Wild Animals/Big Cat Diary
I watch a show called Big Cat Diary, and never seem to tire of it. It focuses, on lions, leopards and chetahs. What I do not understand is why the cats do not seem to react to the existence of the filming crew, and actually sometimes lay near the trucks and lounge around, as if they are not there.
Since they are always looking for food, why don't they perceive the crew as prey? (not that I am hoping for this, of course) but I do not understand why they seem to be so safe? I hear of attacks on people, so they are not incapable. What makes the crew so comfortable to film so nearby?
Concerning many of the big nature documentaries involving wild animals such as what is shown on the Big Cat Diary, it is important to remember that most of the crew are seasoned professionals and have previously worked with these types of animals in other capacities. This could be through Wildlife Sanctuaries, Big Game Hospitals and even Public and Private Zoos.
The most important thing to remember is that even a single episode of a nature program may take months to create. The crews will deploy devices in the field such as stand alone game cameras, remotely operated cameras and even make use of blinds, also called hides, and ghillie suits which camouflage the equipment and crew during filming.
Another popular means of filming involves the use of specialized vehicles that permit filming from the top or rear. Wild animals, especially big cats, are easily accustomed to the vehicles after months and even years of their constant presence and do not perceive them as either a food source or even a threat.
Not to condemn any of the nature programs in particular, but the last important topic that is commonplace among these types of shows is a rather unethical approach; i.e. 'cheating'. That topic would involve ratings. The number one way to remain 'on the job' and be able to keep filming and airing a show is the popularity of that show and the ratings that are received. While I cannot speak personally about the ethics or tactics deployed by Big Cat Diary, it is very common for a crew to stage a scene using wild animals that are either controlled and captive and in some instances even trained.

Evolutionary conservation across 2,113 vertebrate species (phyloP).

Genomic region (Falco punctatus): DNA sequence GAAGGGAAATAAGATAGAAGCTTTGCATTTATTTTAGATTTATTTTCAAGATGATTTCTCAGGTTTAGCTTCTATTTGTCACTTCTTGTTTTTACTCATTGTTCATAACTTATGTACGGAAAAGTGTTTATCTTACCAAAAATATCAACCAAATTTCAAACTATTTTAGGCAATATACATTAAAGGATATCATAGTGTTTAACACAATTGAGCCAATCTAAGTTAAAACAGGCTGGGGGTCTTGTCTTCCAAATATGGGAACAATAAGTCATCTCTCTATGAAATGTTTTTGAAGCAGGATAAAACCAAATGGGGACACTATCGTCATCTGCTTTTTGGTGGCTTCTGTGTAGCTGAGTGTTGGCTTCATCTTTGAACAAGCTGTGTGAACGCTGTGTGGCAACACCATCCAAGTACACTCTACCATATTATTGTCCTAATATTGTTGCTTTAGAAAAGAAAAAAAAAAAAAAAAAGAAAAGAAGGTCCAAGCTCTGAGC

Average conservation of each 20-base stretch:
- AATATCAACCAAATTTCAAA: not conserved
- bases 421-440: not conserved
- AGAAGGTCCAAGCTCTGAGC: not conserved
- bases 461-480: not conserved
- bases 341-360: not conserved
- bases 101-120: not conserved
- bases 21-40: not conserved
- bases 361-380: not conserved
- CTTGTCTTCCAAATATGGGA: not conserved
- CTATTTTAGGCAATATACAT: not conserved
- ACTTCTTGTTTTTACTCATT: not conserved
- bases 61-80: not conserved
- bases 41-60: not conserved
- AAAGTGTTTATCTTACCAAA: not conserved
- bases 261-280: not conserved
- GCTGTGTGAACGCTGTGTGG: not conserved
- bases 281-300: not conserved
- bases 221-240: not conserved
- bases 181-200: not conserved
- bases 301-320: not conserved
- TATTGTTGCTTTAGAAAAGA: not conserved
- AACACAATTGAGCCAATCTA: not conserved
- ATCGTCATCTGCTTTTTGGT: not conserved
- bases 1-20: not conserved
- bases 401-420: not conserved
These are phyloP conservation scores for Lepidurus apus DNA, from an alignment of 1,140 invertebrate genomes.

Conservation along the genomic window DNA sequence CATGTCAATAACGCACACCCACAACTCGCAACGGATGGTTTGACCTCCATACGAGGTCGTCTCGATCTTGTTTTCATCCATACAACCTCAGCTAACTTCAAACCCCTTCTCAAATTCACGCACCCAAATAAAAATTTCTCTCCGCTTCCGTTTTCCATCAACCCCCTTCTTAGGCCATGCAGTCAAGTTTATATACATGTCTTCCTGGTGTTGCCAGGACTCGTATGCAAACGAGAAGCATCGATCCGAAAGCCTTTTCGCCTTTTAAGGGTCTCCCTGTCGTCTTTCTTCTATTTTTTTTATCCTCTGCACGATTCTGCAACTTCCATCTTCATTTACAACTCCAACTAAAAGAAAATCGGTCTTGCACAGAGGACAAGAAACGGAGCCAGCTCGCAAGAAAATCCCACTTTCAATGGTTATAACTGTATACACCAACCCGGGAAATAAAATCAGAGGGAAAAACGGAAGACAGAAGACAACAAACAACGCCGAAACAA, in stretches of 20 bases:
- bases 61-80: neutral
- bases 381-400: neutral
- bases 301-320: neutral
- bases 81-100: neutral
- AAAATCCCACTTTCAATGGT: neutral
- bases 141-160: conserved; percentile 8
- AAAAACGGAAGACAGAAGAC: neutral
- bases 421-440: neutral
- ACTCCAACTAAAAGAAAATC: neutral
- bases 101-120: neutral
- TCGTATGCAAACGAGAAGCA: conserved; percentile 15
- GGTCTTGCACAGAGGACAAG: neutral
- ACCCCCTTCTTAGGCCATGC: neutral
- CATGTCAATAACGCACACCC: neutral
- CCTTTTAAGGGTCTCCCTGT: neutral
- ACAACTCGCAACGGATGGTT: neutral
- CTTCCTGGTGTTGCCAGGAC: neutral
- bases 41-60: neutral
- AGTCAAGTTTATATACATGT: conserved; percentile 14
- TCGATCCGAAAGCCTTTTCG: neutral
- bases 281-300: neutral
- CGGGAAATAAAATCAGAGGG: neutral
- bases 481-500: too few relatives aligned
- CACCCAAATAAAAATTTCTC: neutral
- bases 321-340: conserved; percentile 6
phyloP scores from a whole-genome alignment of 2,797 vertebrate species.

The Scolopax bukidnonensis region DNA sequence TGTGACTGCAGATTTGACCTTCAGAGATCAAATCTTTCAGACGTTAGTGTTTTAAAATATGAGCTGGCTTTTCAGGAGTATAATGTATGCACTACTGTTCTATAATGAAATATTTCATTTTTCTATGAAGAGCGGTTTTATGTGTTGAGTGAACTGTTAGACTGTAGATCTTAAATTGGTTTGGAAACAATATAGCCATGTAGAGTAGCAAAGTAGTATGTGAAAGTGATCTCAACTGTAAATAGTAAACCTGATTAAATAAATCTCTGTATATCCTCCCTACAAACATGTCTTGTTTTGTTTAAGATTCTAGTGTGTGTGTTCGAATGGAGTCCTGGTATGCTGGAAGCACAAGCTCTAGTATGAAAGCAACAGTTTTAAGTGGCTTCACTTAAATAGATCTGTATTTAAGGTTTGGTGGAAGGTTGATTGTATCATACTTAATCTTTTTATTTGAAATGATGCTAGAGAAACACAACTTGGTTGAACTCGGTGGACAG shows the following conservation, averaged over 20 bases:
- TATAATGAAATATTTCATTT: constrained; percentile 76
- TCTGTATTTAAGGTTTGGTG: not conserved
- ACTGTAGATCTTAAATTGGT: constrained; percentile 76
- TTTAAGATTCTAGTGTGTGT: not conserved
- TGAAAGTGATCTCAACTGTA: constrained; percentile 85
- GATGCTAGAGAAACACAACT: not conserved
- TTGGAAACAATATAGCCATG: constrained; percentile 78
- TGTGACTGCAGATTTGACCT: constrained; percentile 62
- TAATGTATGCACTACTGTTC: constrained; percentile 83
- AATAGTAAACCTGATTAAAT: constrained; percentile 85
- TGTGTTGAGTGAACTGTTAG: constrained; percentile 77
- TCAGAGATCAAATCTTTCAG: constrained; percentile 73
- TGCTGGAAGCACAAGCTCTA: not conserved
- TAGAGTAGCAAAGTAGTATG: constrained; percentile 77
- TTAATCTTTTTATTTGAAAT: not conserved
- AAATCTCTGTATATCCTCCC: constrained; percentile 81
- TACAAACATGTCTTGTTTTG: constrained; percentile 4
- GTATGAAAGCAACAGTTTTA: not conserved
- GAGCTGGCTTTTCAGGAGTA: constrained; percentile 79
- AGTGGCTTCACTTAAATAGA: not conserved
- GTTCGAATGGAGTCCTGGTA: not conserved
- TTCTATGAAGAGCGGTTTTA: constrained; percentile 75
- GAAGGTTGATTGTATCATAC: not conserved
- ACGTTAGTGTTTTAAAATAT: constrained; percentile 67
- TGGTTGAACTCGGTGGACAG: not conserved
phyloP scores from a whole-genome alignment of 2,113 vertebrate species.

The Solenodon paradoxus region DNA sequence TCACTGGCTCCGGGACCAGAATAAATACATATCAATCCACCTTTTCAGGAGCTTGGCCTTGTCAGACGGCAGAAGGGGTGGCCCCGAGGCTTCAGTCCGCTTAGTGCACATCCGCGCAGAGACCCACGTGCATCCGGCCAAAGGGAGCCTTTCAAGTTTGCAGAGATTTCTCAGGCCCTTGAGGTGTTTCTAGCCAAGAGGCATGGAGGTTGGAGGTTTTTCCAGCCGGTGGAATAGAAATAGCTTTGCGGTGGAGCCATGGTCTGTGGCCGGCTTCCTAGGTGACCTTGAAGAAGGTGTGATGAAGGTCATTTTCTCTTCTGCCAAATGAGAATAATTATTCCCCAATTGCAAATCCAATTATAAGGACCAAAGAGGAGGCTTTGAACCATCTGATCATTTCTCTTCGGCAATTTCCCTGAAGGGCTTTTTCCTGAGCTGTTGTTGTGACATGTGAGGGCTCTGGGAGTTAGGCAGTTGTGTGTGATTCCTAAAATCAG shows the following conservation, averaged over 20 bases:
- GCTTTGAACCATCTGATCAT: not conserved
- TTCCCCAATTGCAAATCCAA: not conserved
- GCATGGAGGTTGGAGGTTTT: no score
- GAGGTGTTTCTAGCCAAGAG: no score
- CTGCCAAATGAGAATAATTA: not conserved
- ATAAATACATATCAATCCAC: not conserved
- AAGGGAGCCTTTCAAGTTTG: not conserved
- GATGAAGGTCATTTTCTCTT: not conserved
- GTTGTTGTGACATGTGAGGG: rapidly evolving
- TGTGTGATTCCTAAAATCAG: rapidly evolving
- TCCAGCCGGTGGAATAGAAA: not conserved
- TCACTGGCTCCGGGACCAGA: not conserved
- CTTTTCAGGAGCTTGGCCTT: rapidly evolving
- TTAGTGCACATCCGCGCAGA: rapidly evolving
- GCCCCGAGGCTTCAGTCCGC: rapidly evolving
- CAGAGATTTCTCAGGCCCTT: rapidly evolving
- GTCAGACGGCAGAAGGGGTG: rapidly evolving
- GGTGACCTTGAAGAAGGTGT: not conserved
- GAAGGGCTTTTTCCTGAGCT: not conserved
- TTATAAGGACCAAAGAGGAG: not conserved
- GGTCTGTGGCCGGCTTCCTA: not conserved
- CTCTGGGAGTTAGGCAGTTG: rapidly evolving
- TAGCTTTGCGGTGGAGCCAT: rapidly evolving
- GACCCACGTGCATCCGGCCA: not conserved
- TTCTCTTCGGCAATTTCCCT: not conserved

If you are familiar with IMAX films, Chris Palmer (environmental and wildlife film producer and director of the Center for Environmental Filmmaking at American University) explained that during the making of his films:
"I rented wolves for that film because we wanted to get closer to the wolves. We couldn't get close-ups of the wolves in the wild. Wolves don't like to be around people. They will move away, and they will move 50 miles a day. So trying to get an IMAX camera close to wild wolves is virtually impossible. In Yellowstone, or the Yukon, for example, it was just impossible. The only way to get close-up of wolves and bears is to rent them out, and that’s what I did when I made our “Wolves” IMAX film.
Another example is from our IMAX movie “Whales.” We have a scene where you see the skull of a killer whale at the bottom of the sea to illustrate one of the dangers to migrating humpback whales. Killer whales are one of the main obstacles [humpbacks] have to overcome as they take on their 3,000 mile journey from their breeding grounds in Hawaii to their feeding grounds in Alaska. So we show a killer whale skull. But we put the skull there. The audience thinks it was there naturally on the sea bottom. But we actually put it there."
For more information, I would recommend the following:
Shooting in the Wild: An Insider's Account of Making Movies in the Animal Kingdom
by Chris Palmer
by Derek Bouse
Wildlife Film-making: Looking to the Futur
by Piers Warren